Just as his eldest daughter Amba came forward with the garland in her hand towards King Shalva of Saubha Kingdom, there was a loud commotion outside the palace. A furious Bhishma thundered inside the palace. He challenged the kings and princes to gather and fight with everyone. While Ambika and Ambalika were delighted to be fought over, Amba was distraught as she loved king Shalva.

    The usually observant Bhishma failed to note the eldest princess. Upon being presented to Satyavati, finally princess Amba came forward and said she was about to garland King Shalva. Bheesma was upset and ordered his servants to deck the princess and send her to King Shalva. Ambika and Ambalika were married to Vichitravirya. After some time, Dhritrashtra was born to Ambika, and Pandu was born to Ambalika. The sons of Dhritrashtra and Pandu were known as Kauravas and Pandavas, respectively.

    But Amba was rejected by King Shalva, she came back and asked Vichitravirya to accept her, but he denied saying she was a gift to someone else; she then asked Bheesma to marry her he denied stating his vow. Furious at her humiliation, she tried to persuade other kings to wage war with Bhishma and compel him to wed her. None agreed, for they were afraid of incurring the wrath of the great warrior. Amba got Parashurama, Bhishma’s guru, to champion her cause. However, not even Parashurama could defeat Bhishma.

    Amba did severe penance to Lord Shiva for a boon to cause Bhishma’s death. Eventually, her prayers were answered. But, being a woman with no military training, she asked Shiva how she would accomplish her task, and he responded that her future incarnation would be the one to bring about Bhishma’s demise. Amba was reborn as Shikhandini, the daughter of King Drupada.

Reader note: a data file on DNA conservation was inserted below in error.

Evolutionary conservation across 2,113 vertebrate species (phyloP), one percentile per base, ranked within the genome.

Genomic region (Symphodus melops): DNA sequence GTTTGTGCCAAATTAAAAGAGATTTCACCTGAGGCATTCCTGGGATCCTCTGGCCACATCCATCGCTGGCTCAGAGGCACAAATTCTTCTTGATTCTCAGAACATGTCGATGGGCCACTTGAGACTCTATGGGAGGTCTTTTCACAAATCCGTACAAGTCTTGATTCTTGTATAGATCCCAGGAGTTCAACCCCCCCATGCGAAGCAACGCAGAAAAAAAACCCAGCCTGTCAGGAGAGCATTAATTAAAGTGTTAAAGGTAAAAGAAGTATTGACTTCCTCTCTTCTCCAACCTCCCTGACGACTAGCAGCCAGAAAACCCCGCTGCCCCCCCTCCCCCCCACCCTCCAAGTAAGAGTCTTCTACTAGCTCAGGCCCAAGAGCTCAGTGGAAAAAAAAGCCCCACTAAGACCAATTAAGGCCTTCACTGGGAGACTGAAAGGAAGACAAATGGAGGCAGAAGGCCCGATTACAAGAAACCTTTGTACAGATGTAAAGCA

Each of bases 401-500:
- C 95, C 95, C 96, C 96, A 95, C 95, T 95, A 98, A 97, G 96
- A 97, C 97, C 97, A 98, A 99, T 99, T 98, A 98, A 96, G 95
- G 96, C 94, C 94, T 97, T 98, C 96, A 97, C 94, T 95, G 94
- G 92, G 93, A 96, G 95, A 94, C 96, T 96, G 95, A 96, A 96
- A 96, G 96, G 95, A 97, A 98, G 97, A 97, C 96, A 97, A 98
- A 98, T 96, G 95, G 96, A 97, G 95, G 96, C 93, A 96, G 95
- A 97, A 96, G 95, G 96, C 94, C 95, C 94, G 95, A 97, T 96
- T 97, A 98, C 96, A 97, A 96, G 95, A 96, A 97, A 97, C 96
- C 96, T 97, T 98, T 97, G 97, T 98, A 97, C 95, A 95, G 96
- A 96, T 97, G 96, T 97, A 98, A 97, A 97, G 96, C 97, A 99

In the battle of Kurukshetra, Bhishma recognized Shikhandi as Amba reborn and, not wanting to fight a “woman,” avoided battling Shikhandi. On the tenth day, Shikhandi rides in Arjuna’s chariot, and together, they face Bhishma, forcing him to lower his weapons. Knowing that this would happen, Arjuna hid behind Shikhandi and attacked Bhishma with a devastating volley of arrows. Thus, Shikhandi was instrumental in Bhishma’s death.

    Kunti/Pritha

    Kunti, daughter of King Sura and adopted by king Kuntibhoja, was Krishna’s paternal aunt. A young girl; devoted to the service of gods, sages, and guests, Kunti so pleased the sage Durvasa that he taught her a mantra that enabled her to invoke any god of her choice and have a son born out of him. Though still unwed, a curious Kunti could not resist the temptation to try out her newly learned mantra and invoked Surya – the Sun God, and lo and behold, Surya appeared and blessed her with a son, Karna. Afraid of being a single mother, she floated the child away in the river.

    Kunti and Karna
    Art by Raja Ravi Varma